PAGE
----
The MGA With An Attitude
MGA Guru Is GOING MOBILE - (March 1, 2015 - March 15, 2015)

Sunday, March 1, 2015:
Travel day (mostly). It took is an hour and a half to get out of Abbeville LA when we ran into two closed bridges and some detour signs directing us in the wrong direction. But we did finally get to take the scenic route LA-82 along the Gulf coast for about 130 miles (all of what was left of Louisiana). We hopped on a ferry for all of three tenths of a mile, then encountered a few sporadic bursts of heavy rain while being entertained by the waves being whipped up some moderate winds.

About the time we crossed into Texas the rains let up an the speed limits jumped up. After a fuel stop in Port Arthur TX the rest of the trip was a flit. Just after sun down we landed in Deer Park, Texas (east side of Houston) for a visit with Pete and Nancy Newton. Pete is an internet friend from several years past as he has been restoring a MGA 1600-MK II that has been in the family since new. Texas BBQ ran into late night chat, and all is well with the world.

Monday, March 2, 2015:
Good day for carousing. One quick trip to the Post Office, and lots of car talk, great way to spend a day with a friend. I did manage to take a few pictures, and this car is a real photo op. As a matter of personal preference, non-standard colors and roadster seats being dressed to look like Coupe seats. Also vintage AM (looking) radio with a USB connector to plug in a thumb drive for music or anything else you may have recorded).

Tuesday, March 3, 2015:
I was just going to check and maybe tune his car in the morning, as it was running a little rich. But it turned out the fuel jets were stuck so bad they could not be moved with force meaning no choke function and no fuel mixture adjustment possible. Cause of the problem was dried fuel gumming up the works like tree sap, because the car wasn't driven enough recently. So we ended up removing the carbs and mostly disassembling them for cleaning and oiling to free up the main jets and dashpot pistons. All back together and properly adjusted, it runs like a charm, and it shows on the face of the driver.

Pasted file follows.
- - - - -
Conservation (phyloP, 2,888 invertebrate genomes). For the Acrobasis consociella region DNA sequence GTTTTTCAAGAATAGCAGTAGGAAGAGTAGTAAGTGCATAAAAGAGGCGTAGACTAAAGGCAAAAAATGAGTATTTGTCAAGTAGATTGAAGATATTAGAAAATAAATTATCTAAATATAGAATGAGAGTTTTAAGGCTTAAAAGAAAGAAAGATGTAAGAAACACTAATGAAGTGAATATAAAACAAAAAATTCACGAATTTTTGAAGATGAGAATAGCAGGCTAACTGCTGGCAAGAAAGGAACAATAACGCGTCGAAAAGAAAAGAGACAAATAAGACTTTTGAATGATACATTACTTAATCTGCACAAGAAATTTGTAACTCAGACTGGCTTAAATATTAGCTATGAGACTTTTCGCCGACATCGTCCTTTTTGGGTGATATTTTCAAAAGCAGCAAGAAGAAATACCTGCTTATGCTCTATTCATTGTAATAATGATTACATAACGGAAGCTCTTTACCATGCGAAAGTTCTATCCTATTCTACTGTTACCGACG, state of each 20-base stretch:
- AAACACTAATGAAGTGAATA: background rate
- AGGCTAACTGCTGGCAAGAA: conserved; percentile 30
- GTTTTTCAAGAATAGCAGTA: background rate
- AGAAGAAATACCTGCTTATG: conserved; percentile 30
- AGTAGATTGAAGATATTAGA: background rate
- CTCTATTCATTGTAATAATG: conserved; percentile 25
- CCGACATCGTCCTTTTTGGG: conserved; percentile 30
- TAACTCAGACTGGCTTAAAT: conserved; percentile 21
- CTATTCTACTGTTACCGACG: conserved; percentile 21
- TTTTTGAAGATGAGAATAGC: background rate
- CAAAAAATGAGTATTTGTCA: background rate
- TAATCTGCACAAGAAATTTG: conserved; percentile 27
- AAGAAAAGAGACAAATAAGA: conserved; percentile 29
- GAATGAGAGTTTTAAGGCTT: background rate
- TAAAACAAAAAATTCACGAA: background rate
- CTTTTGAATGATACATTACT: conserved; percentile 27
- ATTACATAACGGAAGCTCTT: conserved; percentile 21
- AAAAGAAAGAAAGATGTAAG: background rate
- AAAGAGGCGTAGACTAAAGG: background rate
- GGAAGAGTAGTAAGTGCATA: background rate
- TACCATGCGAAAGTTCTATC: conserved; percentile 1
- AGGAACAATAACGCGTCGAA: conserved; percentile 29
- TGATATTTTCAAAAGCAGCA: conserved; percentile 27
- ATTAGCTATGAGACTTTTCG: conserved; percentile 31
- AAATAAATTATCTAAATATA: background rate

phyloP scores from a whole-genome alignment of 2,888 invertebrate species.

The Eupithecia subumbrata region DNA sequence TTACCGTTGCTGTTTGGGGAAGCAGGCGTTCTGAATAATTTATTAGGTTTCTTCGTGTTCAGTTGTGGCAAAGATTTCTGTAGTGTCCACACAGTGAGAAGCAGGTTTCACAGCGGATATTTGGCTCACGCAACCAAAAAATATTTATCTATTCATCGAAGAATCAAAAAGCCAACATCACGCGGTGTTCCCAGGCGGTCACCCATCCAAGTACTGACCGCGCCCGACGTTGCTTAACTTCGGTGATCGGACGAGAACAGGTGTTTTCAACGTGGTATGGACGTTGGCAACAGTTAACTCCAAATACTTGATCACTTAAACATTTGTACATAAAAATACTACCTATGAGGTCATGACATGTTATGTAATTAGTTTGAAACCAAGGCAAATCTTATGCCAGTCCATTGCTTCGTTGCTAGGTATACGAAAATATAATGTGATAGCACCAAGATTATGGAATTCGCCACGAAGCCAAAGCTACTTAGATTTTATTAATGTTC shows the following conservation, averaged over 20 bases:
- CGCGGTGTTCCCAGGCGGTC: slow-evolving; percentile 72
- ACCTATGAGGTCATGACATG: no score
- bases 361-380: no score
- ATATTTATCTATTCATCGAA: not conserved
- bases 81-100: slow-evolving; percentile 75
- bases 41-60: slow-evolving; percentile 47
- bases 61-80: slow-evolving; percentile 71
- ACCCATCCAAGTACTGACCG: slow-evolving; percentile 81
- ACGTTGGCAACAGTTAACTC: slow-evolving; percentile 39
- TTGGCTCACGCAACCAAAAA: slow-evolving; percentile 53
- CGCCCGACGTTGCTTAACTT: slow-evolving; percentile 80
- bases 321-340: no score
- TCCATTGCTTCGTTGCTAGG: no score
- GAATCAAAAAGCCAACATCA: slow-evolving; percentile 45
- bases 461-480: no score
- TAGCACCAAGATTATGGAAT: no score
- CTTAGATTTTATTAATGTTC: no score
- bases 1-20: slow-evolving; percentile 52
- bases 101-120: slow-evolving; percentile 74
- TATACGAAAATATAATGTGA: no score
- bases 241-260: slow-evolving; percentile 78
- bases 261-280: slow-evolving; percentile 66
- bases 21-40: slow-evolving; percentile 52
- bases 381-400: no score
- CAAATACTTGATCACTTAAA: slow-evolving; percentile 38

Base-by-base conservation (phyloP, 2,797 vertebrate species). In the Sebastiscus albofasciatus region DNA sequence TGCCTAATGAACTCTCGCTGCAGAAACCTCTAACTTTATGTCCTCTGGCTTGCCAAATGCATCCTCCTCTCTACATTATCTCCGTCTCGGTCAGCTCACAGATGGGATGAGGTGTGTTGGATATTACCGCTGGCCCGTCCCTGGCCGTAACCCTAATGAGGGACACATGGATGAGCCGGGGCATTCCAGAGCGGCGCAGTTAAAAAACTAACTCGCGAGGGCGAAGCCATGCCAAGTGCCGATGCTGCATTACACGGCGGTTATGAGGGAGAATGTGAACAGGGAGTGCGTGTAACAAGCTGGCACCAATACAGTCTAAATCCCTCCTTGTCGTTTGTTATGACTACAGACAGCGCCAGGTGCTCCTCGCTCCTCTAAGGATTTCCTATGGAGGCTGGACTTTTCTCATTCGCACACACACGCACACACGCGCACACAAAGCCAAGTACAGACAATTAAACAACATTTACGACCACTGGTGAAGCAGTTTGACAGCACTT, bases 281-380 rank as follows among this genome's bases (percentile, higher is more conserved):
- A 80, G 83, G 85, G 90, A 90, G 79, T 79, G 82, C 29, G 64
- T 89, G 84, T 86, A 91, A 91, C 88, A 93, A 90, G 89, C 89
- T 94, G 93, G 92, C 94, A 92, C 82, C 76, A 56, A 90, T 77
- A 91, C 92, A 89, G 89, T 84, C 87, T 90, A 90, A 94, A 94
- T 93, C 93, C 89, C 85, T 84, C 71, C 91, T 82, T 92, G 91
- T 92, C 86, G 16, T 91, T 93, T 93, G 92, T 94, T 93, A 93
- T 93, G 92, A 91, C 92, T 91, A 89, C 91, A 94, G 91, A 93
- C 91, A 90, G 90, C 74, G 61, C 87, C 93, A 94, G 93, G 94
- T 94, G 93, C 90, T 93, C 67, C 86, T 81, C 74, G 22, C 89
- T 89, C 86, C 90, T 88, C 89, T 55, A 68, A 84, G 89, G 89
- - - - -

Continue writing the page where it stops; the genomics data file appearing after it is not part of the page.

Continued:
About noon we were off an running again, heading west via the scenic route (US 90A rather than I-10). I seem to have screwed up with Mapquest this time, blundering onto a toll road around Houston that cost us $10.50 to go 24 miles (double the tolls with the trailer). And it turns out it wasn't even the quickest way out of town. Man, I gotta stay off these Texas tollways. We arrived in San Antonio TX 4-1/2 hours later including a lunch break and fuel stop, having driven through a bit of rain along the way. We had about 90 minutes to spend on WiFi before our next appointment, after which we discovered we had left the lights on and had to push start the car (again). Just a gentle reminder that I still need to install that $3 piezo crystal for the lights on warning buzzer.

Ten minutes later we were cruising into the Alamo Cafe for dinner and business meeting with Alamo MG Association (about 30 people here). Now there's a friendly bunch of car enthusiasts. After the business part of the meeting I was invited to chat a bit about my life with the MGA and our current venture. Now either I'm really entertaining or there was something interesting about this story, because the jollies and questions went on for a long time until half the people had to leave. Then the meeting and questions resumed in the parking lot for another 20 or 30 minutes while they were checking out the car.